Long Marriage (Parable of the Skull)
Over years we lifted it sometimes
from its cardboard box, studying
the fifty teeth and gazing into the open
eye sockets, this possum skull we found
in our sixth year, half-buried in the dirt
behind the rental house. For decades, then,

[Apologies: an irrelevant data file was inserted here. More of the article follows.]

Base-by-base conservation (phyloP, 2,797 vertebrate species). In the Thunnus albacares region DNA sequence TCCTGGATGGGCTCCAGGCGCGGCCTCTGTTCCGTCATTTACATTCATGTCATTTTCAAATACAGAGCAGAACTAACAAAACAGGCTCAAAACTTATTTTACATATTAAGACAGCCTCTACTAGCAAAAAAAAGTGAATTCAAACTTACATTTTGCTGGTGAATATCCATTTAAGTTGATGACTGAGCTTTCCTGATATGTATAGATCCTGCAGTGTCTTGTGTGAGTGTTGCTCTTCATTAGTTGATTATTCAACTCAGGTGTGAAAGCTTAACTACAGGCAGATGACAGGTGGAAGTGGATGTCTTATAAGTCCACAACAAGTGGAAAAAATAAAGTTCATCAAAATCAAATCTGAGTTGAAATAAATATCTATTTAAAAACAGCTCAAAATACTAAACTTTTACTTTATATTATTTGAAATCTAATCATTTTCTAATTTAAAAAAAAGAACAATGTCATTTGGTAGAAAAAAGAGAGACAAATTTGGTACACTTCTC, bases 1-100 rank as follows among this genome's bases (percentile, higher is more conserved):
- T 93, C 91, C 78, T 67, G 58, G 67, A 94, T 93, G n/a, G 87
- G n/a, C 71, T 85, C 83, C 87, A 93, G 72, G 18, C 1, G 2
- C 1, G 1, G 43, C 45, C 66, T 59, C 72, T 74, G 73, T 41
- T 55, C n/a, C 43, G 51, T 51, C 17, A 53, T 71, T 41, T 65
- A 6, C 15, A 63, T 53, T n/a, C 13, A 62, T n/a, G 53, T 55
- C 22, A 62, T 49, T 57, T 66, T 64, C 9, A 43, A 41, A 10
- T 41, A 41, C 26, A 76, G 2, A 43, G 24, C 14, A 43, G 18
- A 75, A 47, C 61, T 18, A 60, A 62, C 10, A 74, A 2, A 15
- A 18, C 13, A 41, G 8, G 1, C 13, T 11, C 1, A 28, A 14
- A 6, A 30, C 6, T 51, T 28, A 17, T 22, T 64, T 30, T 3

we moved it everywhere we went,
and always it lay quietly, as patient as dirt,
and only now and then did I imagine it
dreaming that skin formed once more around
its body—the moon face and moon tail—
so it might waddle again along the river.
This poem was originally published in The Florida Review (43.2, Fall 2019) and was a runner-up in the Humboldt Poetry Prize.